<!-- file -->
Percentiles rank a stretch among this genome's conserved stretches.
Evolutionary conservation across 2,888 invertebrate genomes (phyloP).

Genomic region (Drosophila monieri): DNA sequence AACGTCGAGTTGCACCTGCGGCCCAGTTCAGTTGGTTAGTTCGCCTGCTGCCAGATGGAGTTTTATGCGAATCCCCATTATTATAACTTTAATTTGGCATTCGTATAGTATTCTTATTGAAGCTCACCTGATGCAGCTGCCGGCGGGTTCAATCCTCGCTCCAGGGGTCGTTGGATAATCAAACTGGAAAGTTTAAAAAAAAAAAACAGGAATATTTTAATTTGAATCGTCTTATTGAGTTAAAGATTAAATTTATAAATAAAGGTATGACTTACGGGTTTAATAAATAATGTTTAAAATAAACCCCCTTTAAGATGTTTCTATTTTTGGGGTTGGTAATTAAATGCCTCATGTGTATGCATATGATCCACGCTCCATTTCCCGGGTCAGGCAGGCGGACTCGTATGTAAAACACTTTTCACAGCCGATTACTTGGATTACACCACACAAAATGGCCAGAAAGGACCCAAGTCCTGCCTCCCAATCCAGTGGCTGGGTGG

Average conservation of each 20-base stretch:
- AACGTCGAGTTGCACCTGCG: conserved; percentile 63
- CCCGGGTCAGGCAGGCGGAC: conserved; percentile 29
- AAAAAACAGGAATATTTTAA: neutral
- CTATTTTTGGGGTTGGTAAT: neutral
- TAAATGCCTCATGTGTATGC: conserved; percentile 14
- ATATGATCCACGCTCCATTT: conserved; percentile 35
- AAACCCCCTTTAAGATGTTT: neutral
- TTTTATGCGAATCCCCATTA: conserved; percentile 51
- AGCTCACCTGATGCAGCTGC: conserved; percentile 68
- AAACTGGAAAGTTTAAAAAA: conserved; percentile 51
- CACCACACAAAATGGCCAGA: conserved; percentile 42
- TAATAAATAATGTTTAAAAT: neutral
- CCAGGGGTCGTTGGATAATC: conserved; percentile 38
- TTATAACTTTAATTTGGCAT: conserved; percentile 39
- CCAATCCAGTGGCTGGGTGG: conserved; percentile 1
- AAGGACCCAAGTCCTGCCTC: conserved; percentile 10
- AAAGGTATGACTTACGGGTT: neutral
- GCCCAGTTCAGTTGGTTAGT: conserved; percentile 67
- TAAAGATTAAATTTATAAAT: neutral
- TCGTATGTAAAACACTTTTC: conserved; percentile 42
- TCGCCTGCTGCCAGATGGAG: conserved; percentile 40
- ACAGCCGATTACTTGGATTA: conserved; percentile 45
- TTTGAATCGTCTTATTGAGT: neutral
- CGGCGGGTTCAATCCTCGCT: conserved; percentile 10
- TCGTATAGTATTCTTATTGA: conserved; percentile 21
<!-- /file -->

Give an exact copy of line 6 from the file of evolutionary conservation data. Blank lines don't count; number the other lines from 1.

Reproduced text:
- CCCGGGTCAGGCAGGCGGAC: conserved; percentile 29